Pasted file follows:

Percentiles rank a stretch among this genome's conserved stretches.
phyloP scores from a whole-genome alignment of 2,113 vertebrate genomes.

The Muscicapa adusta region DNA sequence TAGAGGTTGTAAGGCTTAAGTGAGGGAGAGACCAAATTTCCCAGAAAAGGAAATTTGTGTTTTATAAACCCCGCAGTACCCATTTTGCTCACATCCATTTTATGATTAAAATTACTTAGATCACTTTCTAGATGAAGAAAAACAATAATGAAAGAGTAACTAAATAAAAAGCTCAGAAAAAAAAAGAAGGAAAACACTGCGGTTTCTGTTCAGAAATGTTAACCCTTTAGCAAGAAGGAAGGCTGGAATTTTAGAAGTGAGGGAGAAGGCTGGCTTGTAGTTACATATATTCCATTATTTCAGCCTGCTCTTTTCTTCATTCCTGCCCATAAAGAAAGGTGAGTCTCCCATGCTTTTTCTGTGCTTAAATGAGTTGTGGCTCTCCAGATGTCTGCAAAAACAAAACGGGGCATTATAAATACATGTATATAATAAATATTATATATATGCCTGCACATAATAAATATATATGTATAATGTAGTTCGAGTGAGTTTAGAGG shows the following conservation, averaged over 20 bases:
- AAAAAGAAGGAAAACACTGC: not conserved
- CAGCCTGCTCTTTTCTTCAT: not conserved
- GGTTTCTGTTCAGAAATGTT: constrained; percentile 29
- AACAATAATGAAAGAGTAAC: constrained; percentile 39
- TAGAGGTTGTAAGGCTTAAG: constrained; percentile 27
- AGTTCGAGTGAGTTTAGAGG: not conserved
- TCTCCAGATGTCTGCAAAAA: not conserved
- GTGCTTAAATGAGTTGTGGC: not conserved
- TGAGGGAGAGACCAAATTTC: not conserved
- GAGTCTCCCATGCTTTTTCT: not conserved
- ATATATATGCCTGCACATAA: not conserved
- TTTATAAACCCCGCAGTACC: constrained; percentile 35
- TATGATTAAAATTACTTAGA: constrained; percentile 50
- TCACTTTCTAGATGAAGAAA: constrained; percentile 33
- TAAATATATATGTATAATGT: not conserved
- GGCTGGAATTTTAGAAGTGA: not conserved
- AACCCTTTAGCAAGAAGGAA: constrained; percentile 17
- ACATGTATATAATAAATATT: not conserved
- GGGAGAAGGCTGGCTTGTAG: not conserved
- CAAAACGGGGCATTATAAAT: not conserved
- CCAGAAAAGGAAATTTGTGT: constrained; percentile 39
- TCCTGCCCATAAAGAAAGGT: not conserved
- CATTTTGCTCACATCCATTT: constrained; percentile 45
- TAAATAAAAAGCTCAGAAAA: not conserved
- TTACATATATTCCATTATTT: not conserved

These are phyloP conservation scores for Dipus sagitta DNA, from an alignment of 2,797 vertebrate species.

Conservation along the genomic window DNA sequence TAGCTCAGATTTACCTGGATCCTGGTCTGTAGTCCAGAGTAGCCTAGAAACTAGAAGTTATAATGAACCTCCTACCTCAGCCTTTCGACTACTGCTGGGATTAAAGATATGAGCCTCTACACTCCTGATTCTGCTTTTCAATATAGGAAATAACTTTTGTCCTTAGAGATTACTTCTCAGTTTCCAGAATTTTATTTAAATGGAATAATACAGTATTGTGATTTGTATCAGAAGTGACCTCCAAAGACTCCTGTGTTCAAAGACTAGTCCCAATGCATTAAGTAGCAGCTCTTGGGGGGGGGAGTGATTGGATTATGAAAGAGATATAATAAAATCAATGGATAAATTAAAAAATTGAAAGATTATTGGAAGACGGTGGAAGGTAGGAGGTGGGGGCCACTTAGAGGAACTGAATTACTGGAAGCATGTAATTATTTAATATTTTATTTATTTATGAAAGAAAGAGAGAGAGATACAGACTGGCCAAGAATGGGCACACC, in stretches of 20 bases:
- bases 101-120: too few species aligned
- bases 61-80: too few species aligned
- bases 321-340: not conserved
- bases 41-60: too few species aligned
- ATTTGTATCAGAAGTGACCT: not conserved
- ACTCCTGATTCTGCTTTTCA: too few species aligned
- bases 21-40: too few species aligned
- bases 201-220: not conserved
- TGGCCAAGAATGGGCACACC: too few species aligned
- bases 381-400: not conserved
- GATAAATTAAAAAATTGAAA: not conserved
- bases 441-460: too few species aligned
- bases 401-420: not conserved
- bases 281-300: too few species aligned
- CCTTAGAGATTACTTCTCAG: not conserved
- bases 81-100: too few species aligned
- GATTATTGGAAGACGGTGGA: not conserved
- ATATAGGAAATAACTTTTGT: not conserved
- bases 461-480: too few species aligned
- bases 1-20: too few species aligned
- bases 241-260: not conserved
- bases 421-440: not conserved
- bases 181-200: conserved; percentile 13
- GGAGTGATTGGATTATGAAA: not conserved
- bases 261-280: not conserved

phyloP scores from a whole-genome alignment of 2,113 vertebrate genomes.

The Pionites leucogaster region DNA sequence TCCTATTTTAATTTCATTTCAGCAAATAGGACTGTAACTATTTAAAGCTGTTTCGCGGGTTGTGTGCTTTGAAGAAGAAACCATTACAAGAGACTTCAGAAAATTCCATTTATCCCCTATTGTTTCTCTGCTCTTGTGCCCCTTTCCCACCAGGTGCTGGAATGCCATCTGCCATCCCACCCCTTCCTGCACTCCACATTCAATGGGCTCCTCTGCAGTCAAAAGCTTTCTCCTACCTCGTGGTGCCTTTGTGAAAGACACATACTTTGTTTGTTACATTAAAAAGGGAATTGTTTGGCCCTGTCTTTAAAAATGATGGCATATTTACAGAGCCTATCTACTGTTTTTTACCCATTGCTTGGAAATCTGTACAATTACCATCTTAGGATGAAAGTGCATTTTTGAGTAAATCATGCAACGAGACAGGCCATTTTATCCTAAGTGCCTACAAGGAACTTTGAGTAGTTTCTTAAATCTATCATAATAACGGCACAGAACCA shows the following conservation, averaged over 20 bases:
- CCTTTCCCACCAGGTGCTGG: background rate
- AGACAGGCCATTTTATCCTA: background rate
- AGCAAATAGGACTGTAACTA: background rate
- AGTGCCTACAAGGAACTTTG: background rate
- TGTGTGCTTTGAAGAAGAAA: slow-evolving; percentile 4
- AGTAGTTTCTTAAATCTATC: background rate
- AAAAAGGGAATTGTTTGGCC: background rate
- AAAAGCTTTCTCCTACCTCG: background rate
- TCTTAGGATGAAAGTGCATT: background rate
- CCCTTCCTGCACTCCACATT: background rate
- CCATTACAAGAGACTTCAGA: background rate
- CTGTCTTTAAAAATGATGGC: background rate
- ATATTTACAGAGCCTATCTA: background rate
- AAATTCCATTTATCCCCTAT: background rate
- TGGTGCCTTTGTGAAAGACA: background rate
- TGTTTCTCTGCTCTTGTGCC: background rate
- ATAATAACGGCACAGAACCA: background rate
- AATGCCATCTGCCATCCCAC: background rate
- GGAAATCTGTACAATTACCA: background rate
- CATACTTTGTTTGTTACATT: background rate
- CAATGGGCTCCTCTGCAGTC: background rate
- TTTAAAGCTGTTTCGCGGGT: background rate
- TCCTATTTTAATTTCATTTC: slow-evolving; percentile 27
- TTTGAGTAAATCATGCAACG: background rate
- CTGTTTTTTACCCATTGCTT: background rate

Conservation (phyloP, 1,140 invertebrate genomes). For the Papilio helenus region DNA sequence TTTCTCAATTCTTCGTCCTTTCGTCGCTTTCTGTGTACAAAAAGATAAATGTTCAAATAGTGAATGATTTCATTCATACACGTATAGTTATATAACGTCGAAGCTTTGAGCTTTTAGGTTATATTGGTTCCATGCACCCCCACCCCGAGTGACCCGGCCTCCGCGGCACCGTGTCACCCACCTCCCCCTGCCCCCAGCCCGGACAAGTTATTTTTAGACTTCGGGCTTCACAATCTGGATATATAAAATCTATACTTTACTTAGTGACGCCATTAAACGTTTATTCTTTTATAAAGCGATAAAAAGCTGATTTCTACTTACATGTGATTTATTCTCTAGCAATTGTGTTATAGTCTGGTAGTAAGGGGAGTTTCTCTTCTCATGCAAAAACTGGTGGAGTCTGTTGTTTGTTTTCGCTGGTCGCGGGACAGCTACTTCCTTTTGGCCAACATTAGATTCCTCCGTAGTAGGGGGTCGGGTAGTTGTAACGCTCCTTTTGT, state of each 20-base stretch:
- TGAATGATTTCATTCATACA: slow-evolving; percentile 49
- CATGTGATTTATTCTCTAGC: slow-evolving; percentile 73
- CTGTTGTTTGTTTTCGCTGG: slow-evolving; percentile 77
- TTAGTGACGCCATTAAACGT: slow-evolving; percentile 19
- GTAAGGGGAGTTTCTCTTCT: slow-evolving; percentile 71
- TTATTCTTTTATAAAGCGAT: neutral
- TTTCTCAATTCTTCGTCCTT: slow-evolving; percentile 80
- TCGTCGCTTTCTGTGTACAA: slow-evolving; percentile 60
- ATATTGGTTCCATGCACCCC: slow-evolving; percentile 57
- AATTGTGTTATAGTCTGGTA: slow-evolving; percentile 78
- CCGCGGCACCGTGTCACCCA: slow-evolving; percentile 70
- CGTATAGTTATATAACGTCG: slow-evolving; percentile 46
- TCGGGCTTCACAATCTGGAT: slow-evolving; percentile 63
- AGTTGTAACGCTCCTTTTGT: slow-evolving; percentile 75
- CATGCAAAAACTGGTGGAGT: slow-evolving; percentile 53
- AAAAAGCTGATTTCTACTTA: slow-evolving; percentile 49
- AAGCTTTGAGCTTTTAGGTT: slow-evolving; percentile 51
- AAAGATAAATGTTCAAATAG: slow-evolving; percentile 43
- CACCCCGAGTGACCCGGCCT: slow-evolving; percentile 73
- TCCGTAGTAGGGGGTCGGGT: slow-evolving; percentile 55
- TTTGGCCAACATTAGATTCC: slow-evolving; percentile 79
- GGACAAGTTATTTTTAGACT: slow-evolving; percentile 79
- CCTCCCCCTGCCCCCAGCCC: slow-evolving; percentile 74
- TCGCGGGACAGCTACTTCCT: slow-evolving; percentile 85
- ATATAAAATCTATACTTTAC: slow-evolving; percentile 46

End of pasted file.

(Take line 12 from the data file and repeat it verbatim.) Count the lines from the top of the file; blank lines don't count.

- TGAGGGAGAGACCAAATTTC: not conserved